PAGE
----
In addition to wear time, we examined whether enabling sensation would change how the prosthesis was used. We determined the subjects’ willingness to use the prosthesis to do tasks by measuring the proportion of tasks (out of the 28 tasks on the modified UEFS, see Methods) that participants chose to complete each day with the prosthesis. Both subjects performed a significantly greater proportion of tasks when sensation was enabled than when it was disabled in stage 3 (S1: p = 0.007, S2: p < 0.001) (Fig. 2C). The proportion of tasks performed was also significantly less in stage 3 than in stage 1 for both subjects.

Finally, we examined the extent to which the prosthesis was actively vs passively used by comparing the activity on the pressure sensors across stages. If the prosthesis was used more actively, such as in touching or grasping objects, there would be a greater number of peaks recorded in the sensor data, where each peak corresponds to a discrete contact event between the sensor and an object. In contrast, if the prosthesis was infrequently used to grasp or contact objects, we would see fewer peaks in the sensor data.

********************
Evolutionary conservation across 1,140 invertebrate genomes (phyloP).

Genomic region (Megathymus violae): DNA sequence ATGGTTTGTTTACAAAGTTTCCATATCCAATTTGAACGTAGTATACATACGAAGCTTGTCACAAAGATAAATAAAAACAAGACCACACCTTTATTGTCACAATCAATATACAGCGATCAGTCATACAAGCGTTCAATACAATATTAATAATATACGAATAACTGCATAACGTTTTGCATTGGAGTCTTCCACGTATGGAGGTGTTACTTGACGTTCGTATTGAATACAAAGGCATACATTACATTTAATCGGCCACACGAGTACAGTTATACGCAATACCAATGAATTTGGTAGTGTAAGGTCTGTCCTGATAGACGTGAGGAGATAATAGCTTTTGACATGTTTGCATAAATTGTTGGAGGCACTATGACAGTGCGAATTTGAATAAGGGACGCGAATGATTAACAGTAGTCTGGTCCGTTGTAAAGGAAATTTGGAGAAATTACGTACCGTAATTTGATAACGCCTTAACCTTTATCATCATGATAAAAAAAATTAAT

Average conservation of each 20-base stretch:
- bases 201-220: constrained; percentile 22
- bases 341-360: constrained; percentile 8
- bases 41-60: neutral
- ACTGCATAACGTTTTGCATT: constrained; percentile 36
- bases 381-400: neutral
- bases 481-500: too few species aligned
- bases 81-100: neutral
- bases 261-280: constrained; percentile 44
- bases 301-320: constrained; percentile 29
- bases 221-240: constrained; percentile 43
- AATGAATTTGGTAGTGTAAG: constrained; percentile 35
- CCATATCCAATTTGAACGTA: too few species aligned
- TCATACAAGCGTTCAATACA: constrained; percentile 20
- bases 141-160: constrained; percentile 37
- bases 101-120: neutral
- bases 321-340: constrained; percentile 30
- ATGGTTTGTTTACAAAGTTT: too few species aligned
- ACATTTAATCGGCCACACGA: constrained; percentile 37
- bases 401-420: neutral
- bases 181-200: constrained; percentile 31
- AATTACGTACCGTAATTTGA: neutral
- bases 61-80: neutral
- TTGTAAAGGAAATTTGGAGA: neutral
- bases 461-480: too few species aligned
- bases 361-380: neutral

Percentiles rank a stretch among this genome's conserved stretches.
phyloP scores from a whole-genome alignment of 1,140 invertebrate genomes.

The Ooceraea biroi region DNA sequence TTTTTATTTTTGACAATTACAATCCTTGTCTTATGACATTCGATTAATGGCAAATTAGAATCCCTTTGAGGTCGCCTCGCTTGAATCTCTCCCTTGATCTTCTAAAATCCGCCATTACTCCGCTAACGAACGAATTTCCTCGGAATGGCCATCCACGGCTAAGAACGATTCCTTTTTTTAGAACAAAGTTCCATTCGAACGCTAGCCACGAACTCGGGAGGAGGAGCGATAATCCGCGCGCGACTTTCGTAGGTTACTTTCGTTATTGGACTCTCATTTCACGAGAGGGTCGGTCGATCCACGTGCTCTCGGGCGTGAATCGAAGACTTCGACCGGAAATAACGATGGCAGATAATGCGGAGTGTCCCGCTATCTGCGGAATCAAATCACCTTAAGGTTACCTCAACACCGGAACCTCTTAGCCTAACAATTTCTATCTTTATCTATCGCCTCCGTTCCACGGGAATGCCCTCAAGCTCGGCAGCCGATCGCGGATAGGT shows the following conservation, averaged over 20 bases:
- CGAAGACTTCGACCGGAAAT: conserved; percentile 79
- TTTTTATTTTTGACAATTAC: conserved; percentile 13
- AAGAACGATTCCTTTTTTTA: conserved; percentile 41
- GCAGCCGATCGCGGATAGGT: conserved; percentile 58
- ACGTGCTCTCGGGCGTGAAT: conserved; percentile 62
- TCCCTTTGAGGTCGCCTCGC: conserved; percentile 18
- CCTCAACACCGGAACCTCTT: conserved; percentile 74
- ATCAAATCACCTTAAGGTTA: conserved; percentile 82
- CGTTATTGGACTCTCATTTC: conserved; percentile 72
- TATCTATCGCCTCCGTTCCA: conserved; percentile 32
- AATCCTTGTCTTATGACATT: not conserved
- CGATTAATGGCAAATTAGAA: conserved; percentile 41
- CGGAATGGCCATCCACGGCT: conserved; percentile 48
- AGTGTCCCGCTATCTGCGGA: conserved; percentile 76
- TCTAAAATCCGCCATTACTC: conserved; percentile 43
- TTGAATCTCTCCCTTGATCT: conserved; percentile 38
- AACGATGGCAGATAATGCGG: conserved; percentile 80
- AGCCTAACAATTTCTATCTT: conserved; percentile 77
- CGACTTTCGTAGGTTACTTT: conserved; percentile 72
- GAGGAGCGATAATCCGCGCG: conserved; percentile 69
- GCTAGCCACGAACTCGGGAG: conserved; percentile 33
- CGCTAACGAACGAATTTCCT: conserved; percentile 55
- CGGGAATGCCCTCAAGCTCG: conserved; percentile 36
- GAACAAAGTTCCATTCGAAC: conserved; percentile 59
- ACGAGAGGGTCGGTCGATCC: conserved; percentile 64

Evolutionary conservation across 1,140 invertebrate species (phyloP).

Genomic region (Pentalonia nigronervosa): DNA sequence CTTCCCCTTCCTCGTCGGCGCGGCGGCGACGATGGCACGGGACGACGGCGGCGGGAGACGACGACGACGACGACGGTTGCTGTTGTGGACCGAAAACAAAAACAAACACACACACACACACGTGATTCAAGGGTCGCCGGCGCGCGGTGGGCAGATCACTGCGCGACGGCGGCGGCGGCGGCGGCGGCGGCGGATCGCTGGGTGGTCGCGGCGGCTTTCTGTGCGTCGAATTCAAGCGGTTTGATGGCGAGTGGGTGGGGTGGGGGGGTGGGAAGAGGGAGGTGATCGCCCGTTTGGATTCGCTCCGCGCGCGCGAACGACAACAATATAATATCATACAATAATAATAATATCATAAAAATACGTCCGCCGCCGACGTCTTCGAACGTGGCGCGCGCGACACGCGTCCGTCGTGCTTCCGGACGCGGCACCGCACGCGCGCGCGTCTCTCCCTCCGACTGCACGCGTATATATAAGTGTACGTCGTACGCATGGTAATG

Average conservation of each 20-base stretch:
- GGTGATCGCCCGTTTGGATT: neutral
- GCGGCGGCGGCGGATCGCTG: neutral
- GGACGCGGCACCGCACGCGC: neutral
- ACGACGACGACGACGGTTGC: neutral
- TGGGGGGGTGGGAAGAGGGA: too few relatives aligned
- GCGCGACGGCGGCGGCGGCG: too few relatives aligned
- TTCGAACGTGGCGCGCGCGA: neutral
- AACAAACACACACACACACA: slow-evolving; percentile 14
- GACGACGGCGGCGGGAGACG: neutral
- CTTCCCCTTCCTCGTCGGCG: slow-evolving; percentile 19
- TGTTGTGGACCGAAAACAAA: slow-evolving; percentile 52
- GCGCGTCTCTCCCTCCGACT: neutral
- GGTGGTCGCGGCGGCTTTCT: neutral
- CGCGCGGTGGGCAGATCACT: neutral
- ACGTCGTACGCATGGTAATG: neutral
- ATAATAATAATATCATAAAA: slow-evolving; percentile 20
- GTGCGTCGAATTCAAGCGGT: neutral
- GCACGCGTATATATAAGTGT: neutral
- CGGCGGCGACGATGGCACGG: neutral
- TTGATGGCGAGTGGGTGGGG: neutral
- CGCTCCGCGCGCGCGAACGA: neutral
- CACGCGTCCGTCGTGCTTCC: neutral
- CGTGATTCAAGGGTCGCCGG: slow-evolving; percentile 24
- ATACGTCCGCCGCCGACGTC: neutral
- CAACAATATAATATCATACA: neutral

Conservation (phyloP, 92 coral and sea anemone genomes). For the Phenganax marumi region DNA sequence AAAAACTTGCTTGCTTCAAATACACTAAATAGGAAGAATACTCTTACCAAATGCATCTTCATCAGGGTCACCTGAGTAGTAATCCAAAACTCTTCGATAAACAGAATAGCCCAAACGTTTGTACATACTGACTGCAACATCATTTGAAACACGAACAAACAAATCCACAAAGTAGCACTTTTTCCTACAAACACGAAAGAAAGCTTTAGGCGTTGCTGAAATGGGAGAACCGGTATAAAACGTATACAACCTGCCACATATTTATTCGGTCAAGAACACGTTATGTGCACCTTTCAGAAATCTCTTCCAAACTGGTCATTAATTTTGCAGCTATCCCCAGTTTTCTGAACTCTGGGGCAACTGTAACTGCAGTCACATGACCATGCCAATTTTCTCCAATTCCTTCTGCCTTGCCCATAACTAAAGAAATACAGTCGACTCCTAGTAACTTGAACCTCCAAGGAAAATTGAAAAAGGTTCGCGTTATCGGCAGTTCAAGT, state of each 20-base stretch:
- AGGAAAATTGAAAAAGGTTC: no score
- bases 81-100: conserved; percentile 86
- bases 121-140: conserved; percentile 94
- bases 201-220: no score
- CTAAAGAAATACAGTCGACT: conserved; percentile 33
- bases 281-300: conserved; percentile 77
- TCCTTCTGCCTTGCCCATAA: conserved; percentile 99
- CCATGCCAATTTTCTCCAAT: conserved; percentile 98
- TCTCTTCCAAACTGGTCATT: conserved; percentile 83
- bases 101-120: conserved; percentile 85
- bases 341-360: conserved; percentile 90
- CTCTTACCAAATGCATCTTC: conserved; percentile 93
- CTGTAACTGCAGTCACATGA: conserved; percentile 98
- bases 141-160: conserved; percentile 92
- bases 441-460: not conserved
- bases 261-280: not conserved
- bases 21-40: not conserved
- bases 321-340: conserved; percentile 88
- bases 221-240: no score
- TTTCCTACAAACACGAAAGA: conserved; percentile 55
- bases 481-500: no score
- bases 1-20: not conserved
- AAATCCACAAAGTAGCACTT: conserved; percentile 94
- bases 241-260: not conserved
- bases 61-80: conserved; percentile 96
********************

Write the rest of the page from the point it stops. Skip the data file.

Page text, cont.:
Indeed, both subjects used their prostheses to touch or grasp objects more frequently when sensation was enabled than when it was not. Because there were differences in activity across the three fingertip sensors, we analyzed each sensor separately. Subject 1 had more presses on all three sensors when sensation was enabled than when it was not, but this difference was not significant for any sensor (thumb: p = 0.201, index: p = 0.375, middle: p = 0.072) (Fig. 2D, Fig. S3). For the thumb and middle sensors, subject 2 had significantly more sensor presses when sensation was enabled compared to when it was not (thumb: p = 0.004, middle: p = 0.001) (Fig. 2D, Fig. S3). Subject 2 also had more presses on the index sensor when sensation was enabled than when it was not, but this difference was not significant (p = 0.108) (Fig. S3). Note that for both the stimulator log of wear time and active prosthesis usage, only the data from stage 1 and part of stage 2 were available for analysis in subject 1 due to a malfunction of the data logger during stage 2.

Functional performance with sensation is better than without sensation